From Hal Abelson, Harry Lewis, Lewis Hyde, and Charlie Nesson: “One wonderful promise of the Google Book Settlement is that it will bring back into circulation all the out-of-print books currently under copyright. An important subset of these works are “orphaned,” meaning that their legal owners have abandoned them, died, or simply cannot be located. These works have value, and renewed public access to them will create a stream of revenue.
To whom should that revenue be dedicated?
We argue that truly orphaned works should be thought of as a part of the public domain, and that any income generated from their renewed circulation should therefore be dedicated to the public good. Moreover, as this income has been derived from renewed access to printed books, the public good in this case can well be thought of as those institutions that are themselves dedicated to access to knowledge.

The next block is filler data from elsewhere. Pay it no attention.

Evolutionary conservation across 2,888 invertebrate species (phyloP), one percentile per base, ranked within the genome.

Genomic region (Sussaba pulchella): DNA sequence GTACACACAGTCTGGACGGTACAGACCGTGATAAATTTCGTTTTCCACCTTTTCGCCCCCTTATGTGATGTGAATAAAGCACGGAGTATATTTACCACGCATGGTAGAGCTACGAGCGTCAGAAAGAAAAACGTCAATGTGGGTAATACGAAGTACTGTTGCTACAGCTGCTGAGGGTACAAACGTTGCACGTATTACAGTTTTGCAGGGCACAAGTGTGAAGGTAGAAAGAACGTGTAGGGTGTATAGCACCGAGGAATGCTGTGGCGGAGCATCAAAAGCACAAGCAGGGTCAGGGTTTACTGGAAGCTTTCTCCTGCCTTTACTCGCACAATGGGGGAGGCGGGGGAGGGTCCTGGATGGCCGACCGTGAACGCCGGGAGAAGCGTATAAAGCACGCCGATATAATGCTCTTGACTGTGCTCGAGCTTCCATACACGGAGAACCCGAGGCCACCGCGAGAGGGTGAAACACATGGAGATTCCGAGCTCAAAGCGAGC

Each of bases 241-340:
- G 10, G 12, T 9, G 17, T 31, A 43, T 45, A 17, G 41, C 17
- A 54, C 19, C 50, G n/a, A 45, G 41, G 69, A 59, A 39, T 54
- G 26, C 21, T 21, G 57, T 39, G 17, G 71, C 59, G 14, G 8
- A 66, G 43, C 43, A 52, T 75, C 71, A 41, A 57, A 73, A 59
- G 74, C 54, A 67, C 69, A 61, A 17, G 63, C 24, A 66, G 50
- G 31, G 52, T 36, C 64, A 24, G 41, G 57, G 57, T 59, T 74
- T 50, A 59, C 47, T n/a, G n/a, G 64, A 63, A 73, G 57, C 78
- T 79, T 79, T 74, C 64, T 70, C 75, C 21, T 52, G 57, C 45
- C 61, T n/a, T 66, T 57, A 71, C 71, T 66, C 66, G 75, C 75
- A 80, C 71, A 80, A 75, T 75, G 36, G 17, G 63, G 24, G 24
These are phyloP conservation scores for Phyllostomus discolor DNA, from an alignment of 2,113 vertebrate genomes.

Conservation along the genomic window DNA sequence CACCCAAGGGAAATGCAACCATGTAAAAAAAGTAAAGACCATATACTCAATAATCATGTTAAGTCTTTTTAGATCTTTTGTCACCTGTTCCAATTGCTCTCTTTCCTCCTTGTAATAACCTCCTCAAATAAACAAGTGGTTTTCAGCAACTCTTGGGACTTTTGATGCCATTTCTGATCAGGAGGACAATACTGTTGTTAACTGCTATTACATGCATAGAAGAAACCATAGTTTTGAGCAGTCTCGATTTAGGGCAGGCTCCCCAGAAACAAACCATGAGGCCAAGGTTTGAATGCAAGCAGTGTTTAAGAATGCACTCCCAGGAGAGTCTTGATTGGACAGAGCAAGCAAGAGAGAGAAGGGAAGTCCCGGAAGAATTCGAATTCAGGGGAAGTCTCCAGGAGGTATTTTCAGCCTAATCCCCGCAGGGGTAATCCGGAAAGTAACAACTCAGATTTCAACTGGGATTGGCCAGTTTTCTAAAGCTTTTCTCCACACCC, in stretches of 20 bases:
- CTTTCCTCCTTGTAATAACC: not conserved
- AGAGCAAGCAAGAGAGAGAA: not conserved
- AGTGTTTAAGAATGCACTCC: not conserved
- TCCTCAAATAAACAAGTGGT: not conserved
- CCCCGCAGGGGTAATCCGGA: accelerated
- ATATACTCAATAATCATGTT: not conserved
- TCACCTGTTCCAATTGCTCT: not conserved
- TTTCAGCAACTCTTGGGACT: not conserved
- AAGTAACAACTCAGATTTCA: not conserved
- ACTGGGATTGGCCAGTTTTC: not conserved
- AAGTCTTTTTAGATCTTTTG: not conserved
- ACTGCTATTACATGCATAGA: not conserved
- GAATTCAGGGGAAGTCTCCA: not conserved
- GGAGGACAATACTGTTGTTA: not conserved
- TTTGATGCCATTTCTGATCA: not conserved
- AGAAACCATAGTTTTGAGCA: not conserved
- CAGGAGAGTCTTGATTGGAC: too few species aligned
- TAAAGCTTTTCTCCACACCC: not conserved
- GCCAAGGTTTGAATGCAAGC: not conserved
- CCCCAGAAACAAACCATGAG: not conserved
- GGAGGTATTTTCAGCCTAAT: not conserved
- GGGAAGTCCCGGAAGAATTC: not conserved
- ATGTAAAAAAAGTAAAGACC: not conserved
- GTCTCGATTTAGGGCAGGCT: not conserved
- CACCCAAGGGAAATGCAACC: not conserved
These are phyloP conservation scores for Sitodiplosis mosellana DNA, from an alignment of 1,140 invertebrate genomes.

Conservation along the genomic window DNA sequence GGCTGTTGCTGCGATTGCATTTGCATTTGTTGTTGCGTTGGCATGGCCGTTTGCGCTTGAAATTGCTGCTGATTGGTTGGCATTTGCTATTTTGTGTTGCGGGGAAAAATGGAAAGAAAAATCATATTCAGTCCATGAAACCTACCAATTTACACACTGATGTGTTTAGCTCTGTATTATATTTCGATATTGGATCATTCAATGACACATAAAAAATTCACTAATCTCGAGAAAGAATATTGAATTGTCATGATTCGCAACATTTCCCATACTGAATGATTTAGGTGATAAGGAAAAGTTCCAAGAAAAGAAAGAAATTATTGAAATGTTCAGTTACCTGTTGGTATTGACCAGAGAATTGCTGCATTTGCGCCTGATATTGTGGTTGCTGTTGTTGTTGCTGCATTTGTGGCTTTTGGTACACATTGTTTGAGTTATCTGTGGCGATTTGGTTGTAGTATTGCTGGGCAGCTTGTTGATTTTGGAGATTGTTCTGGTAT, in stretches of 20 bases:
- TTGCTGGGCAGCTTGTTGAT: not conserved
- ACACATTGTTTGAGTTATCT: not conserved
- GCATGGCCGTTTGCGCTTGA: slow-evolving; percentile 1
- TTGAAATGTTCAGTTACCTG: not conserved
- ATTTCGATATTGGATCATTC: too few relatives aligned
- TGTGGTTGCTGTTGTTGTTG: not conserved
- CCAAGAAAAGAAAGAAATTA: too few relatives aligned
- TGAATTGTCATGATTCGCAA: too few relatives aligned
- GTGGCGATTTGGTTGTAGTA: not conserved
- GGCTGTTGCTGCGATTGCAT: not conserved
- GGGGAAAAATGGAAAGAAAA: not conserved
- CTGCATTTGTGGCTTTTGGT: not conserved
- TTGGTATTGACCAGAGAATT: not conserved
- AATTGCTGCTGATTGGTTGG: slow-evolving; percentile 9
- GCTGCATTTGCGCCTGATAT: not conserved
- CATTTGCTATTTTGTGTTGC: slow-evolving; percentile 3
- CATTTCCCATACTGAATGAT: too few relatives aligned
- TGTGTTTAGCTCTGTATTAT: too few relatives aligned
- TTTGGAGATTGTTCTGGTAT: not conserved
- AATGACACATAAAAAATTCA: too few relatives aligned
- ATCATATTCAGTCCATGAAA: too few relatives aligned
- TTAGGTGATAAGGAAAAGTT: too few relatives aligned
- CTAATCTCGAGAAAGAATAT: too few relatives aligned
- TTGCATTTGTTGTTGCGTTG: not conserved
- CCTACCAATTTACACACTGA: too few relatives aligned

We therefore propose the creation of an Open Access Trust, funded by the revenue generated by unclaimed orphaned works.
Trusts are centuries-old institutions devised to hold and manage property for beneficiaries. The essence of a trust is a fiduciary relationship. Neither trusts nor their trustees may act in their own self-interest; they’re legally obligated to act solely on behalf of beneficiaries. These rules are enforceable by the courts.
Imagine a trust dedicated to access to knowledge. The beneficiaries of such a trust would be all living citizens, globally, and future generations. The trustees, in turn, would have as their primary duty the creation, encouragement, and maintenance of institutions that serve the goal of open access, worldwide….”